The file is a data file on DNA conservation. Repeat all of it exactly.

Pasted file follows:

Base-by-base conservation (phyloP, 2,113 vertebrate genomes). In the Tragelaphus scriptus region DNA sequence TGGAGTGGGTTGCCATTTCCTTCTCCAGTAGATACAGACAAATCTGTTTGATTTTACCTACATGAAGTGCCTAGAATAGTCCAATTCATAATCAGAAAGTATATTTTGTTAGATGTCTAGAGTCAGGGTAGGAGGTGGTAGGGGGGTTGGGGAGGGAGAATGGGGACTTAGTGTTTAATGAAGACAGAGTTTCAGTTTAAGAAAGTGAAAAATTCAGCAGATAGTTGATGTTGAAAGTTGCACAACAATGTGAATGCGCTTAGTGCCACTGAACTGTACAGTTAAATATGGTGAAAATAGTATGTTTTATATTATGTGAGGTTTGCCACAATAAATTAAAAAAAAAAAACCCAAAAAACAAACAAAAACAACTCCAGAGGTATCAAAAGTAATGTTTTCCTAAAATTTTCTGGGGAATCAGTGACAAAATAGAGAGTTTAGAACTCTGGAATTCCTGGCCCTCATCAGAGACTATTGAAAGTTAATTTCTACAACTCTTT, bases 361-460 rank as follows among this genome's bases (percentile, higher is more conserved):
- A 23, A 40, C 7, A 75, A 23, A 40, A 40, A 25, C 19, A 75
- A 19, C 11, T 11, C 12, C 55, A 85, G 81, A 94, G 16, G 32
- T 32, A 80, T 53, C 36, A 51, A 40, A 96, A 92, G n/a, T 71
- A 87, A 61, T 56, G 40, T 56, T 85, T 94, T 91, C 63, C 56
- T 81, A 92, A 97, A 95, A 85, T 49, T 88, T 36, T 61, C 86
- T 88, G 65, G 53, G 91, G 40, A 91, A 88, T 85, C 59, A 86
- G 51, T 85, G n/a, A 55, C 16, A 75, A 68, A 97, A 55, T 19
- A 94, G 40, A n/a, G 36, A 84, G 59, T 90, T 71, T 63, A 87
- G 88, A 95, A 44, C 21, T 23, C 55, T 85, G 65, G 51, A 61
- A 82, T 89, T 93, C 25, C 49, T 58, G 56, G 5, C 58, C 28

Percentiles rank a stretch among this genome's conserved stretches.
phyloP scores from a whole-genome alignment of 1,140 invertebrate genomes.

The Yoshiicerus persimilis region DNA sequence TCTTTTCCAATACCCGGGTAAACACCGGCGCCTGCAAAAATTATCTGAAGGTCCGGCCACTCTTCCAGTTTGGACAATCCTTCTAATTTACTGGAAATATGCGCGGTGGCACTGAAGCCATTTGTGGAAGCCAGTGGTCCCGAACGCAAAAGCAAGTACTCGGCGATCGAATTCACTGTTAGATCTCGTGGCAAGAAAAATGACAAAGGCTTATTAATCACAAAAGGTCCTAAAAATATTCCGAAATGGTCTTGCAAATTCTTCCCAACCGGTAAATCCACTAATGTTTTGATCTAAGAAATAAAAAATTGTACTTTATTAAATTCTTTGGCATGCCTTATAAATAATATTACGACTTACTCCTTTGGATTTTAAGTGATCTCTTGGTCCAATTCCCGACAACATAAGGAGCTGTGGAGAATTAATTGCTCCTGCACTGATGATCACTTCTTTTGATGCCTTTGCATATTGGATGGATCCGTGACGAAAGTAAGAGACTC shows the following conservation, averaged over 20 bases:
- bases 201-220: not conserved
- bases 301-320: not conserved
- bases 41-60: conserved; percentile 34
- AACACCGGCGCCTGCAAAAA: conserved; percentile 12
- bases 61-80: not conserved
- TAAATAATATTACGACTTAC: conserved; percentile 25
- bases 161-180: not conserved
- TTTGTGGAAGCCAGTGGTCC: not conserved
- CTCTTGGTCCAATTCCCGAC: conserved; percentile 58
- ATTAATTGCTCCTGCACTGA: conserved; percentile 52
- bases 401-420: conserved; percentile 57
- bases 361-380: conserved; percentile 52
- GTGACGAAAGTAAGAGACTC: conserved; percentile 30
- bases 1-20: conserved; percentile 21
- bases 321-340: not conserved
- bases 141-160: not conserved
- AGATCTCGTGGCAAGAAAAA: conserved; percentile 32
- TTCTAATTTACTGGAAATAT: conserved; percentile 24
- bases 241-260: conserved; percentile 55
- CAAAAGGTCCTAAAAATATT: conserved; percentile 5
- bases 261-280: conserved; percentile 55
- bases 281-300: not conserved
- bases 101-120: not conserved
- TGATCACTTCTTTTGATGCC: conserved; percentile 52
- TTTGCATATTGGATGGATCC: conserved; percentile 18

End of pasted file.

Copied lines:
Base-by-base conservation (phyloP, 2,113 vertebrate genomes). In the Tragelaphus scriptus region DNA sequence TGGAGTGGGTTGCCATTTCCTTCTCCAGTAGATACAGACAAATCTGTTTGATTTTACCTACATGAAGTGCCTAGAATAGTCCAATTCATAATCAGAAAGTATATTTTGTTAGATGTCTAGAGTCAGGGTAGGAGGTGGTAGGGGGGTTGGGGAGGGAGAATGGGGACTTAGTGTTTAATGAAGACAGAGTTTCAGTTTAAGAAAGTGAAAAATTCAGCAGATAGTTGATGTTGAAAGTTGCACAACAATGTGAATGCGCTTAGTGCCACTGAACTGTACAGTTAAATATGGTGAAAATAGTATGTTTTATATTATGTGAGGTTTGCCACAATAAATTAAAAAAAAAAAACCCAAAAAACAAACAAAAACAACTCCAGAGGTATCAAAAGTAATGTTTTCCTAAAATTTTCTGGGGAATCAGTGACAAAATAGAGAGTTTAGAACTCTGGAATTCCTGGCCCTCATCAGAGACTATTGAAAGTTAATTTCTACAACTCTTT, bases 361-460 rank as follows among this genome's bases (percentile, higher is more conserved):
- A 23, A 40, C 7, A 75, A 23, A 40, A 40, A 25, C 19, A 75
- A 19, C 11, T 11, C 12, C 55, A 85, G 81, A 94, G 16, G 32
- T 32, A 80, T 53, C 36, A 51, A 40, A 96, A 92, G n/a, T 71
- A 87, A 61, T 56, G 40, T 56, T 85, T 94, T 91, C 63, C 56
- T 81, A 92, A 97, A 95, A 85, T 49, T 88, T 36, T 61, C 86
- T 88, G 65, G 53, G 91, G 40, A 91, A 88, T 85, C 59, A 86
- G 51, T 85, G n/a, A 55, C 16, A 75, A 68, A 97, A 55, T 19
- A 94, G 40, A n/a, G 36, A 84, G 59, T 90, T 71, T 63, A 87
- G 88, A 95, A 44, C 21, T 23, C 55, T 85, G 65, G 51, A 61
- A 82, T 89, T 93, C 25, C 49, T 58, G 56, G 5, C 58, C 28

Percentiles rank a stretch among this genome's conserved stretches.
phyloP scores from a whole-genome alignment of 1,140 invertebrate genomes.

The Yoshiicerus persimilis region DNA sequence TCTTTTCCAATACCCGGGTAAACACCGGCGCCTGCAAAAATTATCTGAAGGTCCGGCCACTCTTCCAGTTTGGACAATCCTTCTAATTTACTGGAAATATGCGCGGTGGCACTGAAGCCATTTGTGGAAGCCAGTGGTCCCGAACGCAAAAGCAAGTACTCGGCGATCGAATTCACTGTTAGATCTCGTGGCAAGAAAAATGACAAAGGCTTATTAATCACAAAAGGTCCTAAAAATATTCCGAAATGGTCTTGCAAATTCTTCCCAACCGGTAAATCCACTAATGTTTTGATCTAAGAAATAAAAAATTGTACTTTATTAAATTCTTTGGCATGCCTTATAAATAATATTACGACTTACTCCTTTGGATTTTAAGTGATCTCTTGGTCCAATTCCCGACAACATAAGGAGCTGTGGAGAATTAATTGCTCCTGCACTGATGATCACTTCTTTTGATGCCTTTGCATATTGGATGGATCCGTGACGAAAGTAAGAGACTC shows the following conservation, averaged over 20 bases:
- bases 201-220: not conserved
- bases 301-320: not conserved
- bases 41-60: conserved; percentile 34
- AACACCGGCGCCTGCAAAAA: conserved; percentile 12
- bases 61-80: not conserved
- TAAATAATATTACGACTTAC: conserved; percentile 25
- bases 161-180: not conserved
- TTTGTGGAAGCCAGTGGTCC: not conserved
- CTCTTGGTCCAATTCCCGAC: conserved; percentile 58
- ATTAATTGCTCCTGCACTGA: conserved; percentile 52
- bases 401-420: conserved; percentile 57
- bases 361-380: conserved; percentile 52
- GTGACGAAAGTAAGAGACTC: conserved; percentile 30
- bases 1-20: conserved; percentile 21
- bases 321-340: not conserved
- bases 141-160: not conserved
- AGATCTCGTGGCAAGAAAAA: conserved; percentile 32
- TTCTAATTTACTGGAAATAT: conserved; percentile 24
- bases 241-260: conserved; percentile 55
- CAAAAGGTCCTAAAAATATT: conserved; percentile 5
- bases 261-280: conserved; percentile 55
- bases 281-300: not conserved
- bases 101-120: not conserved
- TGATCACTTCTTTTGATGCC: conserved; percentile 52
- TTTGCATATTGGATGGATCC: conserved; percentile 18